Nonviolence is our Strength: bringing justice and power together

Justice and power must be brought together, so that whatever is just may be powerful, and whatever is powerful may be just. ~ Pascal


This week I participated in another nonviolent direct action (NvDA) to highlight my government’s mistreatment of hundreds of asylum seekers under their jurisdiction. Along with several other Christian leaders, I chained myself to the gates of the Prime Minister’s Sydney residence and refused to leave when instructed to by Australian federal police. We were eventually cut free by Police Search & Rescue and arrested for trespass.

It wasn’t the first time I’d been arrested for such an action, and inevitably my decision to participate in it has attracted criticism from some Christians who believe it is wrong to disobey our political and legal authorities.

But nonviolent direct action is, in my opinion, an entirely Christian act.

NvDA refers to any method of protest, resistance, or intervention without physical violence in which the members of the nonviolent group do, or refuse to do, certain things. Other names for it are people power, civil resistance, satyagraha, nonviolent resistance, pacifica militancia, positive action, and more.

When Christians undertake an NvDA we are rejecting the use of physical violence to fight injustice because we know that violence cannot be overcome by more violence.


As followers of the Prince of Peace we are resolved not only to preach about turning the other cheek, but to practice it. For us, nonviolence shouldn’t simply be a strategy for social change; it should be a way of life. This is reflected in Pax Christi’s Vow of Non-Violence:

“I vow to carry out in my life the love and example of Jesus… by accepting suffering rather than inflicting it; by refusing to retaliate in the face of provocation and violence; by persevering in nonviolence of tongue and heart; by living conscientiously and simply so that I do not deprive others of the means to live; by actively resisting evil and working non-violently to abolish war and the causes of war from my own heart and from the face of the earth.”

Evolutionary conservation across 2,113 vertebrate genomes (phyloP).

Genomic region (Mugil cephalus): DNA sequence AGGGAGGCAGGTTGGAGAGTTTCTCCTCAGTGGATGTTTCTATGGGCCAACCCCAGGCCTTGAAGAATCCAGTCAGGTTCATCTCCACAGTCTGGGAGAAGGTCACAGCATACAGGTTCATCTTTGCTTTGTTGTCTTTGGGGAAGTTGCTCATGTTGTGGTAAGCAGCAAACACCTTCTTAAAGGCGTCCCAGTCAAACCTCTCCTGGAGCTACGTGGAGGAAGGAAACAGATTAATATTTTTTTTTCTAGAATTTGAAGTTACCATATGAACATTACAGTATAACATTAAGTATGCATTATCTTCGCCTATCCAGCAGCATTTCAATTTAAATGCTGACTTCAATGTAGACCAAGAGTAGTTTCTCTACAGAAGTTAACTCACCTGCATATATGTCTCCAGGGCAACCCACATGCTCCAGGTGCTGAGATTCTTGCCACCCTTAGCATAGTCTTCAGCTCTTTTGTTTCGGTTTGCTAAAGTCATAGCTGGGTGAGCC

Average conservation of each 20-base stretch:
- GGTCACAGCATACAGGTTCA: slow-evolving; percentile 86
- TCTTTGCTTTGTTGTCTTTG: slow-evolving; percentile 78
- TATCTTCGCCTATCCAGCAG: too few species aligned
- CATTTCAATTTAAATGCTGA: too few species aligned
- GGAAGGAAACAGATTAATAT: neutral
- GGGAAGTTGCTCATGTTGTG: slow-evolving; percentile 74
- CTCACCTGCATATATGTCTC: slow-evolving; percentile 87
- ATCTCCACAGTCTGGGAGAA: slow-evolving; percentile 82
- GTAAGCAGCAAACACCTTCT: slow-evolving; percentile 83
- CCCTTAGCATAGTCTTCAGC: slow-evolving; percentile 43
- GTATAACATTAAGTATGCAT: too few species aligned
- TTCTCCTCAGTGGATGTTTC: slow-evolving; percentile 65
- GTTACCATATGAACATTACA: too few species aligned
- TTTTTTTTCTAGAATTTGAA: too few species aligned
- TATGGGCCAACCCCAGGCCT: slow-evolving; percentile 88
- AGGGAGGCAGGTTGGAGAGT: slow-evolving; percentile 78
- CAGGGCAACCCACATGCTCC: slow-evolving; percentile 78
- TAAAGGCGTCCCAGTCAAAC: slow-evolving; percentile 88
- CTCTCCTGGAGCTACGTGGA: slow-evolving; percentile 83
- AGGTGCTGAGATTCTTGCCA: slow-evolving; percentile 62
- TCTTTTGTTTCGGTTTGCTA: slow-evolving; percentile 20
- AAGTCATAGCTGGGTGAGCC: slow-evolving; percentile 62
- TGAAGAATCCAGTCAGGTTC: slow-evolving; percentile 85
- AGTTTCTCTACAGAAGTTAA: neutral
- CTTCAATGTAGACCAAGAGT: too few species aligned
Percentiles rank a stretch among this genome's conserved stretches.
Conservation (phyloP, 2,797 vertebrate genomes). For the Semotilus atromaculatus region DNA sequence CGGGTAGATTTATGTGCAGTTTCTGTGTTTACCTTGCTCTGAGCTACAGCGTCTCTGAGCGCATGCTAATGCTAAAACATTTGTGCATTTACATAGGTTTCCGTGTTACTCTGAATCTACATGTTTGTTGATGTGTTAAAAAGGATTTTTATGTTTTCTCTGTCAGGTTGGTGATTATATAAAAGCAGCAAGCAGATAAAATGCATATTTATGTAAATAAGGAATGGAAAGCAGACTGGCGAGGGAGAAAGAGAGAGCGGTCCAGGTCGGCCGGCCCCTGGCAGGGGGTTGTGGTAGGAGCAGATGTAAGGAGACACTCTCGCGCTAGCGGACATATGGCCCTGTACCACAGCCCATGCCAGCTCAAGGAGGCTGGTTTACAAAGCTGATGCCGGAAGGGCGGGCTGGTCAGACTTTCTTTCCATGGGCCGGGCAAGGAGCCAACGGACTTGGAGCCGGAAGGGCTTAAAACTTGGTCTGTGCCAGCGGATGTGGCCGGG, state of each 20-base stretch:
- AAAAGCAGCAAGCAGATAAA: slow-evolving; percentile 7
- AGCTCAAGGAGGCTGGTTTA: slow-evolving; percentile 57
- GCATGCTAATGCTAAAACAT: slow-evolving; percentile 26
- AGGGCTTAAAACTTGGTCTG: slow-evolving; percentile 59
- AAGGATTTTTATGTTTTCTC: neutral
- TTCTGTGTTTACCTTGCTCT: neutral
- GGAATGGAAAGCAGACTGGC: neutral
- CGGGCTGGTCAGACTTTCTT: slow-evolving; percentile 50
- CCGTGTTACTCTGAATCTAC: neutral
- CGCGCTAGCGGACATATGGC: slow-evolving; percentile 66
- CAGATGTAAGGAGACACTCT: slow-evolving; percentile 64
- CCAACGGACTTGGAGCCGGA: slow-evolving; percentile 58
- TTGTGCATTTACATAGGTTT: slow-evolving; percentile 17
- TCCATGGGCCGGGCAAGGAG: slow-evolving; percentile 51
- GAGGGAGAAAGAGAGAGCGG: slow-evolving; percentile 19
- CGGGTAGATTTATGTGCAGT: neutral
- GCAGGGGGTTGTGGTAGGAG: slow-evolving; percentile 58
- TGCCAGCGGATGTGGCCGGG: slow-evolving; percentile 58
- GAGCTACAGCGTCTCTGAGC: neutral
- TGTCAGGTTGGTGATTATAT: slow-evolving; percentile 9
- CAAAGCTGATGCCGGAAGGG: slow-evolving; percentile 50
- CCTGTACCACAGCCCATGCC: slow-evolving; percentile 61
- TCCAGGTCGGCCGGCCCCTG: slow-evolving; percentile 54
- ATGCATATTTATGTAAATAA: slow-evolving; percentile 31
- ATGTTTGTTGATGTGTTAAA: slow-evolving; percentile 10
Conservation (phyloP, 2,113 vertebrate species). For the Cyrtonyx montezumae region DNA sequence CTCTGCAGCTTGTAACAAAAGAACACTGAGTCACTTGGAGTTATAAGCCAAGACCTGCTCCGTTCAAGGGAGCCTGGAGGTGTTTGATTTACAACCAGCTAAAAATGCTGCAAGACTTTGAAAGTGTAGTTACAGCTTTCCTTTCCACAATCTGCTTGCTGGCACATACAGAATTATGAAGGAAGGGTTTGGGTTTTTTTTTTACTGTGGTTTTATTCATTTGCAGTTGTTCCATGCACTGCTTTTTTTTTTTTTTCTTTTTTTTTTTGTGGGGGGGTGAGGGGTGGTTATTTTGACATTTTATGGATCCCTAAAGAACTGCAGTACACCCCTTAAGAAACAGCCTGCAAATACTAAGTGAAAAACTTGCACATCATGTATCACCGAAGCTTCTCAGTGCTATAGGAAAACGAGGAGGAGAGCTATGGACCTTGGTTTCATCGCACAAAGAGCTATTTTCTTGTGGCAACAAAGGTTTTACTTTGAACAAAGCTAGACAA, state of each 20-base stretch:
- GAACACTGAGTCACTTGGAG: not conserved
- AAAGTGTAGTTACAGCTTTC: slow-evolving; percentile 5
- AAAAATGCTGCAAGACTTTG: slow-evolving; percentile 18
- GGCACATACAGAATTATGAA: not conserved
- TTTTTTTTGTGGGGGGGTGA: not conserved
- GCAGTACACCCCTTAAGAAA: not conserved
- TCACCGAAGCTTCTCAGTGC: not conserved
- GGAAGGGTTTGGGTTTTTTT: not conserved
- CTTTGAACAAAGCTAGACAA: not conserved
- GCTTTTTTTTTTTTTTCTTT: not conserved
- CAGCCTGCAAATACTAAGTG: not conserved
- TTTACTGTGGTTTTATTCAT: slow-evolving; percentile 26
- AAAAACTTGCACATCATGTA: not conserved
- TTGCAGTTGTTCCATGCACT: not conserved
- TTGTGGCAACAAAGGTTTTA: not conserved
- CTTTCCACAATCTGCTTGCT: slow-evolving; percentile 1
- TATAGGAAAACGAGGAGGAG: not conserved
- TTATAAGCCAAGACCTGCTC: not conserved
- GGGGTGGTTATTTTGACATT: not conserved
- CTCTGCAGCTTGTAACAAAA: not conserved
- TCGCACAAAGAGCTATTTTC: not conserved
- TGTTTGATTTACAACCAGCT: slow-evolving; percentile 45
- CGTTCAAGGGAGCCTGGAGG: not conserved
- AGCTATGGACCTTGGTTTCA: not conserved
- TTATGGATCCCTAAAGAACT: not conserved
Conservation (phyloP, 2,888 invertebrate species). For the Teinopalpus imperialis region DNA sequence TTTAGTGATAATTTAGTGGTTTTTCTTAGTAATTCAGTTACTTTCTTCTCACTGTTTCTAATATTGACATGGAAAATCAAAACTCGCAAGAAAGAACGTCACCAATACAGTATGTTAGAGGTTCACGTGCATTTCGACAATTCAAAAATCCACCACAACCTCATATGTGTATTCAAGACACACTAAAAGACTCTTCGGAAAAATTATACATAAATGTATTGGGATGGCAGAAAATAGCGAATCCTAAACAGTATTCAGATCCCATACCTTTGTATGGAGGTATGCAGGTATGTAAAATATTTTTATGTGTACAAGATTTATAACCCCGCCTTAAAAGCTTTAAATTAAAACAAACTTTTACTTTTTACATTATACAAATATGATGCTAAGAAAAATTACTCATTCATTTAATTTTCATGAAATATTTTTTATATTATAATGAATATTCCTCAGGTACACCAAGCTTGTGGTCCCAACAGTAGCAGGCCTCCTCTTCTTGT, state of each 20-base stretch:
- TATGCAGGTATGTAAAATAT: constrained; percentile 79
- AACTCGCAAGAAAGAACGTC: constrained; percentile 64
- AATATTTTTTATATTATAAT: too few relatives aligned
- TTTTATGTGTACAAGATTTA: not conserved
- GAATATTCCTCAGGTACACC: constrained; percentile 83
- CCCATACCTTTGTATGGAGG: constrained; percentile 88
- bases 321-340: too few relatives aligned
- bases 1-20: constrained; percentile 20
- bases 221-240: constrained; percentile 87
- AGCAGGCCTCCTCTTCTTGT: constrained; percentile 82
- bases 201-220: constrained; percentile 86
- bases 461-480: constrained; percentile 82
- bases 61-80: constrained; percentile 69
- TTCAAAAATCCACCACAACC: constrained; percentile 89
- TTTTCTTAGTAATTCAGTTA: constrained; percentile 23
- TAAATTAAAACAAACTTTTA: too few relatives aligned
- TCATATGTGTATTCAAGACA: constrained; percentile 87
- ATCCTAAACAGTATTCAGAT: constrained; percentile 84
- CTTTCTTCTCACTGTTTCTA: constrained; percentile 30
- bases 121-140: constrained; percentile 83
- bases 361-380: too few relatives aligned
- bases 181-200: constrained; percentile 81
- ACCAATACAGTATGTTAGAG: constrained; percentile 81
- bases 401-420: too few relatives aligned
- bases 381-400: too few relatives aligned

Of course, the purposes of NvDA are to influence public attitudes and policy and to challenge unjust social and political values. As Martin Luther King Jr., one of the most famous proponents of Christian NvDA, once said, “A boycott is never an end within itself. It is merely a means to awaken a sense of shame within the oppressor but the end is reconciliation, the end is redemption.”

Reconciliation and redemption. Yes. But does it work?

As I stood for hours in the blazing sun, chained around the neck to the gates of a government building, I asked myself that question many times.

I watched the street fill up with police and press vans with satellite dishes extended from their roofs. Journalists interviewed us and photographed us and did live crosses back to their studios. The story made the evening news. We definitely got our message across.